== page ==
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  5. Jules Holroyd (2013). Making Sense of Freedom and Responsibility by Nelkin. [REVIEW] Analysis 73 (1):198-202.
    What must the world be like, and what must we agents be like, in order to be morally responsible for our actions? In Making Sense of Freedom and Responsibility, Dana Nelkin develops and defends what she dubs the ‘rational abilities’ view (RA) of moral responsibility. On this compatibilist view, an agent is morally responsible for an action, in a sense which makes it appropriate to hold her accountable for that action, if she has ‘the ability to do the right thing (...)
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  6. Jules Holroyd (2013). Making Sense of Freedom and Responsibility. Analysis 73 (1):198-202.
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  7. Jules Holroyd (2012). Clarifying Capacity: Value and Reasons. In Lubomira Radoilska (ed.), Autonomy and Mental Disorder. Oxford University Press.
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  8. Jules Holroyd (2012). Responsibility for Implicit Bias. Journal of Social Philosophy 43 (3):274-306.
  9. Jules Holroyd & Alessandra Tanesini, Under-Represented Groups in Philosophy, (26th-27th November 2010).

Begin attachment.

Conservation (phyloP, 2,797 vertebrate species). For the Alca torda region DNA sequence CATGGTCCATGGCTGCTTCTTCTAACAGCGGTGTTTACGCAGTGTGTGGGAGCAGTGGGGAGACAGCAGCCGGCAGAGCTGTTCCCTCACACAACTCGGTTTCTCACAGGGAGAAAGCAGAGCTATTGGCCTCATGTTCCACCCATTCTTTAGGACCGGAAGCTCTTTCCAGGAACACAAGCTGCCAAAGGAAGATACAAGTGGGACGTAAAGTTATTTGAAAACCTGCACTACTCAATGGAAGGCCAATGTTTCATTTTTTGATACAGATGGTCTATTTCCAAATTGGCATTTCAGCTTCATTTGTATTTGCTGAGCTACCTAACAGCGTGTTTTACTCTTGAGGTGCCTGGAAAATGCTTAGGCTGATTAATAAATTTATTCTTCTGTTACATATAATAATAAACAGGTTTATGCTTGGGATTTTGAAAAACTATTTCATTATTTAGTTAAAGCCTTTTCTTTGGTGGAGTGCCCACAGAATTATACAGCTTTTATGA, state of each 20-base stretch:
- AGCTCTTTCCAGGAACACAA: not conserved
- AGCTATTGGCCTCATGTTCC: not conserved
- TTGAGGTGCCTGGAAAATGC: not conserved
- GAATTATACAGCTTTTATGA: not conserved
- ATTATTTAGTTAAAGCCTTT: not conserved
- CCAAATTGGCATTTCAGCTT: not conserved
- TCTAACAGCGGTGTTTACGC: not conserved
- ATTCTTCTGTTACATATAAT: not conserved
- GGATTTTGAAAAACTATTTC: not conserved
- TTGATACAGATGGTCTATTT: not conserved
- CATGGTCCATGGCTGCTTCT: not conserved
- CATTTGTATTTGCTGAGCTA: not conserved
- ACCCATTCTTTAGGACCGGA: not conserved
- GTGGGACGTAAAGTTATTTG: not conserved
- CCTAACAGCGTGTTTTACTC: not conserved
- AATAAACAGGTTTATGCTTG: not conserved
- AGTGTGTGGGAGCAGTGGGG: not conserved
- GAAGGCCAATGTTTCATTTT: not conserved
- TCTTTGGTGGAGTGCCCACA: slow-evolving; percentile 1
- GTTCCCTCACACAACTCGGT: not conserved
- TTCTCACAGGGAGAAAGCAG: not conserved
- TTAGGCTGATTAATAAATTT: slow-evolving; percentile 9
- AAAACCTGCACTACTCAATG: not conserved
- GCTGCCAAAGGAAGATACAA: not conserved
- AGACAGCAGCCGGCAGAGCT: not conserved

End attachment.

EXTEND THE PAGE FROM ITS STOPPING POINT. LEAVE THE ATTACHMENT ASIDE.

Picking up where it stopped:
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  10. Jules Holroyd (2011). Sexual Solipsism: Philosophical Essays on Pornography and Objectification, by Rae Langton. European Journal of Philosophy 19 (2):327-334.
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  11. Jules Holroyd (2011). The Antisocial Networker. The Philosophers' Magazine 53 (53):112-113.
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  12. Jules Holroyd (2011). The Metaphysics of Relational Autonomy. In Charlotte Witt (ed.), Feminist Metaphysics: Explorations in the Ontology of Sex, Gender and the Self. Springer. 99--115.
    I here focus on two debates about the conditions for self-governance. In one, the metaphysical debate, theorists are concerned with the potential threat that causal determinism poses to self-governance. In another, the relational debate, theorists are concerned with the potential threat that certain social conditions—especially those that are oppressive to certain social groups—pose to self-governance. MacKenzie and Stoljar have suggested (2000) that the concerns of these two debates do not intersect. In this chapter, I draw out the connections between the (...)